This weekend in the Wriston Auditorium, Shakespeare will come alive once again in Prescribed Escape Productions’ performance of “The Merry Wives of Windsor.” I sat down with director Alysa Levi D’Ancona and assistant director Bryan McManus to preview their production and gain insight into the new creation that is Prescribed Escape Productions.
The plot of “The Merry Wives of Windsor” revolves around a very questionable knight named Sir John Falstaff, played by Max Kligman. Short of money, Sir Falstaff decides to simultaneously court two wealthy and married women, Mistresses Ford and Page, by sending them two identical love notes. However, both women realize they have received the same letters and decide to play a game of trickery with him. The rest of the play involves mishaps, mistaken identities on all accounts and a good deal of hilarity.
Director Alysa said of the play, “[It’s] the only play by Shakespeare that doesn’t center around nobility. He could be as crude as he wants and include blatant sex jokes because he wasn’t relying on funding from the nobility.” She added with a smile, “It gets to the point where someone gets beaten on stage with a stick. [Shakespeare] doesn’t hold back.” This provided Prescribed Escape with a multitude of comedic gold material that all their actors have put to good use. Alysa and Bryan both said of the cast, “All the characters have great laughs and everyone has their own quirks.” Alysa added that, “Alex Babbit and Brooke Martin have accents we literally cannot do. They both came in day one with great command over it.”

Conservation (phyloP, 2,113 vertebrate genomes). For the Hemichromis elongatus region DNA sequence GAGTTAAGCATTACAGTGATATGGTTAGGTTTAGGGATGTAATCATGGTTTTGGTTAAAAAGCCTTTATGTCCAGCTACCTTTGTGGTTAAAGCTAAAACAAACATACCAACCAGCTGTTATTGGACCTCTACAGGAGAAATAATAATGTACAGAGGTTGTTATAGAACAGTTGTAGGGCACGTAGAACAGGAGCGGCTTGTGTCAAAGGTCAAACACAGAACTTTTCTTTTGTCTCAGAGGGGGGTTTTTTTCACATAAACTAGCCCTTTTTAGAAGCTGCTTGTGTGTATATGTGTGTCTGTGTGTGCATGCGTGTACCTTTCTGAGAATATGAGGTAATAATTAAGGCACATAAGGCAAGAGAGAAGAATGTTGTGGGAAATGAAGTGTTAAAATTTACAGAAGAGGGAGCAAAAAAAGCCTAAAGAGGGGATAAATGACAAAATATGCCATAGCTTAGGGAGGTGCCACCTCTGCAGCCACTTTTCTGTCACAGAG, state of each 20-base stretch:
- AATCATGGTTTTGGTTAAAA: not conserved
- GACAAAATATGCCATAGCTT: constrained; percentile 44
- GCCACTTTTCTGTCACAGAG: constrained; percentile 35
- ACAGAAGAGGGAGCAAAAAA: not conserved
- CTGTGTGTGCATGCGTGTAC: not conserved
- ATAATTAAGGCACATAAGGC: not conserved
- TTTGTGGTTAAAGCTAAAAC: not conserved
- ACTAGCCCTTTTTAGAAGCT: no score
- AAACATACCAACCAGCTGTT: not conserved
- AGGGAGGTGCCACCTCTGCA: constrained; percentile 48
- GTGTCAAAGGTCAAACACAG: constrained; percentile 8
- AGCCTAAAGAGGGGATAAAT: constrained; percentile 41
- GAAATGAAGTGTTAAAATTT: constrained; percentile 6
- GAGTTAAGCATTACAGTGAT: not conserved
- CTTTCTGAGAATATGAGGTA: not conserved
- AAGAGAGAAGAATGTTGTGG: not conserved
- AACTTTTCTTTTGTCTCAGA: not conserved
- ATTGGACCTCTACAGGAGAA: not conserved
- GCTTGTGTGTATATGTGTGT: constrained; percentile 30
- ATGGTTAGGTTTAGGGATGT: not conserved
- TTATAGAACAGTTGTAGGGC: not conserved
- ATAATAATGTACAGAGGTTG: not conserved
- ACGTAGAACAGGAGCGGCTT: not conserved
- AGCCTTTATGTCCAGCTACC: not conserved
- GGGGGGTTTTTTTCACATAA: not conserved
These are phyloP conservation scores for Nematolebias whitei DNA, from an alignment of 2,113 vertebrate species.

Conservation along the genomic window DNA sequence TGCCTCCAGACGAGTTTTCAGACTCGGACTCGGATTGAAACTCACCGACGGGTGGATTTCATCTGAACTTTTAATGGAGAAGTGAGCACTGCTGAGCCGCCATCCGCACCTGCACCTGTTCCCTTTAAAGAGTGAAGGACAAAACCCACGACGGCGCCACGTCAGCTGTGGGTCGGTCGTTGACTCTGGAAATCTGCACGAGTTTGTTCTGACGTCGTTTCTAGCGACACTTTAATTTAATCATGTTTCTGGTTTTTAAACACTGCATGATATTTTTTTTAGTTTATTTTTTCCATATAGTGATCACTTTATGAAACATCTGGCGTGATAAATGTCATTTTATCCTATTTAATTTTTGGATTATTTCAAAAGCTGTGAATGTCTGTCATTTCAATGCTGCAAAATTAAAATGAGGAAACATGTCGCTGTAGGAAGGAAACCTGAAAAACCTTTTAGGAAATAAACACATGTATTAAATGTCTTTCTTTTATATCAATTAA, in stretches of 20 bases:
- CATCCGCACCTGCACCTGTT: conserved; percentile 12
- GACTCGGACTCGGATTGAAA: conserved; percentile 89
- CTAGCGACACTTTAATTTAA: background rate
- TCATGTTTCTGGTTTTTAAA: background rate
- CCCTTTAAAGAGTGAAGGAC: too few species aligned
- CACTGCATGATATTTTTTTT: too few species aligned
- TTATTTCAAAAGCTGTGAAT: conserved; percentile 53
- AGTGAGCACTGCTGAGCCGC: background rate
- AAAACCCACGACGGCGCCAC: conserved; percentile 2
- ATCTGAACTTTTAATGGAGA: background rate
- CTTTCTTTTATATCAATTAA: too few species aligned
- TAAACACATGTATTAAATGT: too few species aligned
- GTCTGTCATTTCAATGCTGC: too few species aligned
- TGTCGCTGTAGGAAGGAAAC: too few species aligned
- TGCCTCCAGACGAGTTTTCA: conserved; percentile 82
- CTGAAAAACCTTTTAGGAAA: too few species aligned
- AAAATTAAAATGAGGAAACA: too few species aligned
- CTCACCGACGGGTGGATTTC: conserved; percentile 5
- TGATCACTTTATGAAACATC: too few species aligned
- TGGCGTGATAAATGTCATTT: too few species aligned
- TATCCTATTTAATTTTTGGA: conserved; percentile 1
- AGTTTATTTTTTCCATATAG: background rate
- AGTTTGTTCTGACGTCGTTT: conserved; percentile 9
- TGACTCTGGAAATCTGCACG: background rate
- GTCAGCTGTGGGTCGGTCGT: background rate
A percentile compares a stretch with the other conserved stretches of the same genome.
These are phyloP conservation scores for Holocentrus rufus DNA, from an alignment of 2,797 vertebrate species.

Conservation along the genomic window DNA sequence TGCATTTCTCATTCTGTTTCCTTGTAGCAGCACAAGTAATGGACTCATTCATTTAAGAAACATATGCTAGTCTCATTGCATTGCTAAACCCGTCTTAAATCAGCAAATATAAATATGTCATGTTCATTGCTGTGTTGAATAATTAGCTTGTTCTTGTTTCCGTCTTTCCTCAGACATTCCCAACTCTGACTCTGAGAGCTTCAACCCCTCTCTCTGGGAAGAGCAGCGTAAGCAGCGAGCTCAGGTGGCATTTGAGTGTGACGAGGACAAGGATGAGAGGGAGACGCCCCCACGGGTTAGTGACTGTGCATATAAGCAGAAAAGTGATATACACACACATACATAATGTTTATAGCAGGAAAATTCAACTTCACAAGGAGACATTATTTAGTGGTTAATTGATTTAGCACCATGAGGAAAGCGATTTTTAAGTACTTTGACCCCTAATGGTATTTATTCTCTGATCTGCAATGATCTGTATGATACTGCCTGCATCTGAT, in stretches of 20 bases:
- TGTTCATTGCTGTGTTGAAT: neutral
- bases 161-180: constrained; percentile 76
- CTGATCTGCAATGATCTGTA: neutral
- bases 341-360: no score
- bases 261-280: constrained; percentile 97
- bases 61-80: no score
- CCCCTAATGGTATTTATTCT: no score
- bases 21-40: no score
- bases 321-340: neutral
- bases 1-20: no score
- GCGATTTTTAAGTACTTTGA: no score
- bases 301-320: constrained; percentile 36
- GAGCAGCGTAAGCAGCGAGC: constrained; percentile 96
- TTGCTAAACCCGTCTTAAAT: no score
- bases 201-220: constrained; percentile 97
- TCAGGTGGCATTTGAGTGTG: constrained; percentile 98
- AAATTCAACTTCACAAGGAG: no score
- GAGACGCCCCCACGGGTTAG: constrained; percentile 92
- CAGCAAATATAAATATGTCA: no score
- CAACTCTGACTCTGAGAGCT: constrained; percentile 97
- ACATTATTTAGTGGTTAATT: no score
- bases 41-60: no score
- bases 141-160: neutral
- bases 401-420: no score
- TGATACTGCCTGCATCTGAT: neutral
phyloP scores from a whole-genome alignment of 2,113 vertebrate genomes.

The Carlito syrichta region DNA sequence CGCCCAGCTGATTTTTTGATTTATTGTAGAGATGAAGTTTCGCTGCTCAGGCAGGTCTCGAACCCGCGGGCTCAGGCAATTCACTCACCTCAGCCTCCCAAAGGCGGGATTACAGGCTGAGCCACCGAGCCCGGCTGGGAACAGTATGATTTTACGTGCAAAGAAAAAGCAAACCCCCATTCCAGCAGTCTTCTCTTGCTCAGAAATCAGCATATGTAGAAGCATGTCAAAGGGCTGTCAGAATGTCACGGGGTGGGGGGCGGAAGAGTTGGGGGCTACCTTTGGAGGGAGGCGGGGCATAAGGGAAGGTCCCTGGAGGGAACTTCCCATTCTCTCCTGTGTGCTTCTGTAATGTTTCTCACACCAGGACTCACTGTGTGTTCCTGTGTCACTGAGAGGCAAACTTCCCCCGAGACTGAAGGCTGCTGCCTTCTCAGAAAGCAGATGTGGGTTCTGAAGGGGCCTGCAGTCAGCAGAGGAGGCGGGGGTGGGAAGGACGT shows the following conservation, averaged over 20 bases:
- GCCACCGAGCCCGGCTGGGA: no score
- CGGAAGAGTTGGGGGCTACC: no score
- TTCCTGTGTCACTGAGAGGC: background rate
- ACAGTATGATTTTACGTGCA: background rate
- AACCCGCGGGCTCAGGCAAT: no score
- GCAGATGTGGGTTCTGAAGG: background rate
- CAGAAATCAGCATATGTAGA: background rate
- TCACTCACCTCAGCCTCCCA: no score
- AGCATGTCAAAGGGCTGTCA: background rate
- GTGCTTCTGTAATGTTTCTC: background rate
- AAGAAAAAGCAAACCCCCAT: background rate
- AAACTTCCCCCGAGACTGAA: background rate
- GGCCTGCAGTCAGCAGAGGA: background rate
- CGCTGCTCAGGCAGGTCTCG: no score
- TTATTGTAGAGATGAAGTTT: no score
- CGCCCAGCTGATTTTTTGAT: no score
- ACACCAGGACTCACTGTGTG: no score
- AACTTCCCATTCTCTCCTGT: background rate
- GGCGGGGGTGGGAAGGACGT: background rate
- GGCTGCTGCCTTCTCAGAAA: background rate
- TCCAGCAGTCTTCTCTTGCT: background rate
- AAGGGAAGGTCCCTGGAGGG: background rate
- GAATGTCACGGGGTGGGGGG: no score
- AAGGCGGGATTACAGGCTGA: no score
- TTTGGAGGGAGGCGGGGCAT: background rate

For Alysa, this show is her first big directorial undertaking. “I’ve directed skits for improv and sketch comedy dinner theatre, and co-directed; but this is my first director position at Lawrence.” Bryan directed Lawrence’s “Rocky Horror Picture Show,” but is excited to be taking an assistant directorial role for the Shakespeare production. “I love doing a comedy. There’s always a good atmosphere during rehearsals.” Despite the challenge of getting 15 non-theatre majors’ conflicting schedules to work for rehearsal, both Alysa and Bryan agreed that those rehearsals always improved their days.
For those Lawrentians who remember the Artistic Masturbation Theatre Company, Prescribed Escape Productions is its new brainchild. “We used to be Artistic Masturbation Theatre, but the people who ran it stopped, so we decided to redo it with a new name and constitution,” said Alysa. “It’s been hard to give it new life and a strong presence on campus.”
Nonetheless, Prescribed Escape is endeavoring to make itself known as a place where students interested in theatre can participate. As Alysa put it, “It’s important for people to remember that we are students putting on a show for fun. There aren’t many theatre majors in our ranks and that’s okay.” This is what makes Prescribed Escape Productions so unique and accessible to the general student body.
The show will take place Mar. 2 at 3:00 p.m. and Mar. 3 at 4:00 p.m. in Wriston Auditorium, free of charge. Bryan and Alysa encourage everyone to go: “It’ll be a great laugh for anyone who wants to come, as well as a great ninth week break.”